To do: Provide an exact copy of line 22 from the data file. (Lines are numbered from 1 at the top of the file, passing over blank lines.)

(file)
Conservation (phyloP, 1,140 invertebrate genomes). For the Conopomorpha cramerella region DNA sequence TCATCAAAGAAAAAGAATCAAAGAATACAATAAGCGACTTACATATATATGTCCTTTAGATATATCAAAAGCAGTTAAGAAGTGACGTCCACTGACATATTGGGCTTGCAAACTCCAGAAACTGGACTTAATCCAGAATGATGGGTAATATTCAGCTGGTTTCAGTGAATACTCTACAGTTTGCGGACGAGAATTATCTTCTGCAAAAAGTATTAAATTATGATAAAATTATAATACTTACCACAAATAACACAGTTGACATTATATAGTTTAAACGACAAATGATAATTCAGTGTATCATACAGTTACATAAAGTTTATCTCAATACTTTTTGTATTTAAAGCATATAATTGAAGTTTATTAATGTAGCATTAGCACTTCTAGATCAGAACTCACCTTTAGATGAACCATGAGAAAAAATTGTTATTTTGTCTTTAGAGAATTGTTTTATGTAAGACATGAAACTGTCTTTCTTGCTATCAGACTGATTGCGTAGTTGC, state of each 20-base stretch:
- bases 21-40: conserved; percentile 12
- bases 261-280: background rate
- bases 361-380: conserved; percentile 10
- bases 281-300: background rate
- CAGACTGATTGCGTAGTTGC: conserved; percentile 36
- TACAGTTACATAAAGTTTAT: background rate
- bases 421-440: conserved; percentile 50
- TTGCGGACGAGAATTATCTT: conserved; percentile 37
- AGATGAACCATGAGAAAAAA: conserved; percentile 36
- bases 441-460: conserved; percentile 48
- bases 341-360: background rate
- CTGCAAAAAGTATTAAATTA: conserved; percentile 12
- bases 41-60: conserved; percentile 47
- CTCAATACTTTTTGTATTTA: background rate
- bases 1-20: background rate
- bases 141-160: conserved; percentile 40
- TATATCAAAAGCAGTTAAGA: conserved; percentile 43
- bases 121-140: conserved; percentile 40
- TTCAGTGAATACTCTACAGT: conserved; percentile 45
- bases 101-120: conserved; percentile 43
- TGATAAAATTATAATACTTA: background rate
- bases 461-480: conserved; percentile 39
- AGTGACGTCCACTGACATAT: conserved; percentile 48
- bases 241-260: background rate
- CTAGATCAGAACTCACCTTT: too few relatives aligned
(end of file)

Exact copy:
- TGATAAAATTATAATACTTA: background rate